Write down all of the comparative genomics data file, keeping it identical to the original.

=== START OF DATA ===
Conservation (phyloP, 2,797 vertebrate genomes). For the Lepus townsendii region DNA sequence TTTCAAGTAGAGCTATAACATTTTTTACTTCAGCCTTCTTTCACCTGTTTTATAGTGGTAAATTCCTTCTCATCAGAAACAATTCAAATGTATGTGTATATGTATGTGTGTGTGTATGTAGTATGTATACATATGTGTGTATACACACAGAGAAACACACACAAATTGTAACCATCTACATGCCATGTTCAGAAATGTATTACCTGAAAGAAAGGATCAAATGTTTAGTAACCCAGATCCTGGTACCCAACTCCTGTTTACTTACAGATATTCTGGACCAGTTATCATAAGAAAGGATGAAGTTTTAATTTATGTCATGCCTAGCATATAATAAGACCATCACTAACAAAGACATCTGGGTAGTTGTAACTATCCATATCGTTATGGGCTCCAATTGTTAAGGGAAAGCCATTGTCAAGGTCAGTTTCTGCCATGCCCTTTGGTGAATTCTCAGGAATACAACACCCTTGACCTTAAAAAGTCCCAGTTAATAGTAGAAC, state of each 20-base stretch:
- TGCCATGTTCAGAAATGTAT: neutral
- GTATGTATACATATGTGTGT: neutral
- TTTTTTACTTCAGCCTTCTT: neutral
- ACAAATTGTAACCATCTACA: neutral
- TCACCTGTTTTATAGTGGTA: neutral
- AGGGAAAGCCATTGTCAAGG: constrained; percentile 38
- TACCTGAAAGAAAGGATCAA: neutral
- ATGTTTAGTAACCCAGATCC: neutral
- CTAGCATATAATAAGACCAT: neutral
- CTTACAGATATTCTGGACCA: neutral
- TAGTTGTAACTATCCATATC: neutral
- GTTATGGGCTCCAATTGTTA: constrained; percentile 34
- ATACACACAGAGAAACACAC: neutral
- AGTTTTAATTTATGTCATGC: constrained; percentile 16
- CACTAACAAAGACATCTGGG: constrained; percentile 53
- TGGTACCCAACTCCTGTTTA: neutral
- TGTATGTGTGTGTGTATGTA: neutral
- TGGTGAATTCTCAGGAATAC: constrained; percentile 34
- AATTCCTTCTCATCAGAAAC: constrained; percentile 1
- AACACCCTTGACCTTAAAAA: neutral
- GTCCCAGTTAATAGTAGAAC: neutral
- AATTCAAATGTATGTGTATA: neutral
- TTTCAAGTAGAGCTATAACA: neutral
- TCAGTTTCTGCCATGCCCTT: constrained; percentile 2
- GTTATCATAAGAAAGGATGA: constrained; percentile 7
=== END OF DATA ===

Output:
Conservation (phyloP, 2,797 vertebrate genomes). For the Lepus townsendii region DNA sequence TTTCAAGTAGAGCTATAACATTTTTTACTTCAGCCTTCTTTCACCTGTTTTATAGTGGTAAATTCCTTCTCATCAGAAACAATTCAAATGTATGTGTATATGTATGTGTGTGTGTATGTAGTATGTATACATATGTGTGTATACACACAGAGAAACACACACAAATTGTAACCATCTACATGCCATGTTCAGAAATGTATTACCTGAAAGAAAGGATCAAATGTTTAGTAACCCAGATCCTGGTACCCAACTCCTGTTTACTTACAGATATTCTGGACCAGTTATCATAAGAAAGGATGAAGTTTTAATTTATGTCATGCCTAGCATATAATAAGACCATCACTAACAAAGACATCTGGGTAGTTGTAACTATCCATATCGTTATGGGCTCCAATTGTTAAGGGAAAGCCATTGTCAAGGTCAGTTTCTGCCATGCCCTTTGGTGAATTCTCAGGAATACAACACCCTTGACCTTAAAAAGTCCCAGTTAATAGTAGAAC, state of each 20-base stretch:
- TGCCATGTTCAGAAATGTAT: neutral
- GTATGTATACATATGTGTGT: neutral
- TTTTTTACTTCAGCCTTCTT: neutral
- ACAAATTGTAACCATCTACA: neutral
- TCACCTGTTTTATAGTGGTA: neutral
- AGGGAAAGCCATTGTCAAGG: constrained; percentile 38
- TACCTGAAAGAAAGGATCAA: neutral
- ATGTTTAGTAACCCAGATCC: neutral
- CTAGCATATAATAAGACCAT: neutral
- CTTACAGATATTCTGGACCA: neutral
- TAGTTGTAACTATCCATATC: neutral
- GTTATGGGCTCCAATTGTTA: constrained; percentile 34
- ATACACACAGAGAAACACAC: neutral
- AGTTTTAATTTATGTCATGC: constrained; percentile 16
- CACTAACAAAGACATCTGGG: constrained; percentile 53
- TGGTACCCAACTCCTGTTTA: neutral
- TGTATGTGTGTGTGTATGTA: neutral
- TGGTGAATTCTCAGGAATAC: constrained; percentile 34
- AATTCCTTCTCATCAGAAAC: constrained; percentile 1
- AACACCCTTGACCTTAAAAA: neutral
- GTCCCAGTTAATAGTAGAAC: neutral
- AATTCAAATGTATGTGTATA: neutral
- TTTCAAGTAGAGCTATAACA: neutral
- TCAGTTTCTGCCATGCCCTT: constrained; percentile 2
- GTTATCATAAGAAAGGATGA: constrained; percentile 7